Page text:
Accordingly, there can be a great deal of latitude or uncertainty as to degree of susceptibility to corrosion for reactor components such as fuel cladding and channels which are formed from a zirconium alloy composition.
The disclosure of each of the foregoing cited United States Patents is incorporated herein by reference.
This invention comprises a method of determining the relative resistance to nodular corrosion of an alloy of zirconium within the environment of a water cooled nuclear fission reactor. The discriminating method comprises subjecting a specimen of a zirconium alloy material to an atmosphere of high pressure steam applied in a sequence of increased temperatures, and then evaluating any changes that have occurred in weight or surface appearance of the specimen. The invention is capable of discriminating susceptibility of zirconium alloys to nodular-type of corrosion in terms of corrosion weight gain and also visual appearances.
It is a primary object of this invention to provide means for determining the relative resistance to corrosion for alloys of zirconium.
It is a specific object of this invention to discriminate corrosion susceptibility of zirconium alloys for their use in water cooled, nuclear fission reactor services.
The drawing comprises a plotting of a correlation between corrosion occurring in a reactor with that produced by the method of this invention.
In accordance with this invention corrosion susceptibility of alloys of zirconium within a reactor environment can be determined by exposing a specimen of the alloy to high pressure steam sequentially applied at two temperature levels, and thereafter evaluating any physical changes resulting therefrom.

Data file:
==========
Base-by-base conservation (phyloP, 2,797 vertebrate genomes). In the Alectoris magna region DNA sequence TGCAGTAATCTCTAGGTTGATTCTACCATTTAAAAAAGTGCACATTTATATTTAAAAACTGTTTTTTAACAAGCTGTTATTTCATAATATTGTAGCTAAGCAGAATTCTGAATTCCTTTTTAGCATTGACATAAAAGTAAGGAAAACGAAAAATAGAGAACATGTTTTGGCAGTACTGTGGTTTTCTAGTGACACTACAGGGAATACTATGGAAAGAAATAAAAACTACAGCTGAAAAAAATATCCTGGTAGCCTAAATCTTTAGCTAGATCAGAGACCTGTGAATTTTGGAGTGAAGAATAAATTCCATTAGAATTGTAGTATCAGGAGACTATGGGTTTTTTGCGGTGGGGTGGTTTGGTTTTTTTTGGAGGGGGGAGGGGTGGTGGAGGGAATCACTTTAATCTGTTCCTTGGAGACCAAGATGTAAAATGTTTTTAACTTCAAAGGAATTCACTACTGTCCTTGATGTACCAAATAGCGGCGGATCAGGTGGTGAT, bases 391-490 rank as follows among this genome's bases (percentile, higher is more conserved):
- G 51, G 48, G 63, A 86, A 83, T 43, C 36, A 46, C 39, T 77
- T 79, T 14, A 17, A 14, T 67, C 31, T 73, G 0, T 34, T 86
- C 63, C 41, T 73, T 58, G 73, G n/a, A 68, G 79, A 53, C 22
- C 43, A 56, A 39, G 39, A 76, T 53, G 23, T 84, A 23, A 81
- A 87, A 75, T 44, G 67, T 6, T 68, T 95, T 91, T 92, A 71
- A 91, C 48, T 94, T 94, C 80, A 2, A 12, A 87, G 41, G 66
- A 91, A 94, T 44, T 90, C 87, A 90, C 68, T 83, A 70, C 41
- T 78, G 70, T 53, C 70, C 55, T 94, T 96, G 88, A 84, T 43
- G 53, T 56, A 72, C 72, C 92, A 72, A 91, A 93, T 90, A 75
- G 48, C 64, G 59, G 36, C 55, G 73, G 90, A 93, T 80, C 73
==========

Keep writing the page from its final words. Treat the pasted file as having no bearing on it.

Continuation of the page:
In the performance of this invention a zirconium alloy specimen, or an appropriate sample thereof, is cleansed of all soil and foreign matter and the weight thereof accurately determined. Cleaning can be achieved by conventional means comprising an acid bath or "pickling", followed by rinsing in water.
The alloy specimen is then subjected to steam in an autoclave at a pressure within the approximate range of 1000 to 1500 pounds per square inch gauge. The temperature of the applied steam is brought up to and held at an initial level of about 300° to about 420° C. for a period of at least about 5 hours, and thereafter increased to a subsequent temperature level of about 490° to about 520° C. for a period of at least about 12 hours. Specific periods for the effective steam application comprise, after heating up to temperature, about 5 to about 15 hours at the initial temperature level of 300° to 420° C. for the initial phase, and about 12 to about 30 hours for the subsequent temperature level of 490° to 520° C.
A preferred embodiment for the practice of this invention comprises an initial steam temperature in the order to about 410° C. for a term of about 8 to 10 hours followed by a subsequent steam temperature in the order of about 510° C. for a term of about 16 to 24 hours.
Following removal from the autoclave and cooling to ambient conditions, the steam treated alloy specimen is weighed and any increase in the weight thereof is ascertained. The treated specimen can also be examined visually for an evidence of the formation of nodular corrosion on the surface thereof.
An increase in specimen weight attributable to the aforesaid process of significantly greater than about 300 to 400 milligrams per decimeter squared of surface indicates that an alloy of zirconium such as Zircaloy-2 may be susceptible to nodular corrosion. FIG. 1 illustrates this point by comparing laboratory and in-reactor corrosion performance of Zircaloy-2 tubing. The Figure shows a correlation between in-reactor nodular corrosion and results in weight gain of the laboratory stem test method of this invention carried out at 410° C. and 510° C. with Zircaloy-2 fuel rods. Also, formation of any nodular corrosion attributable to the aforesaid process covering a total surface area of the specimen of greater than about 20 to 30 percent thereof also indicates that the alloy may be susceptible to damaging nodular corrosion.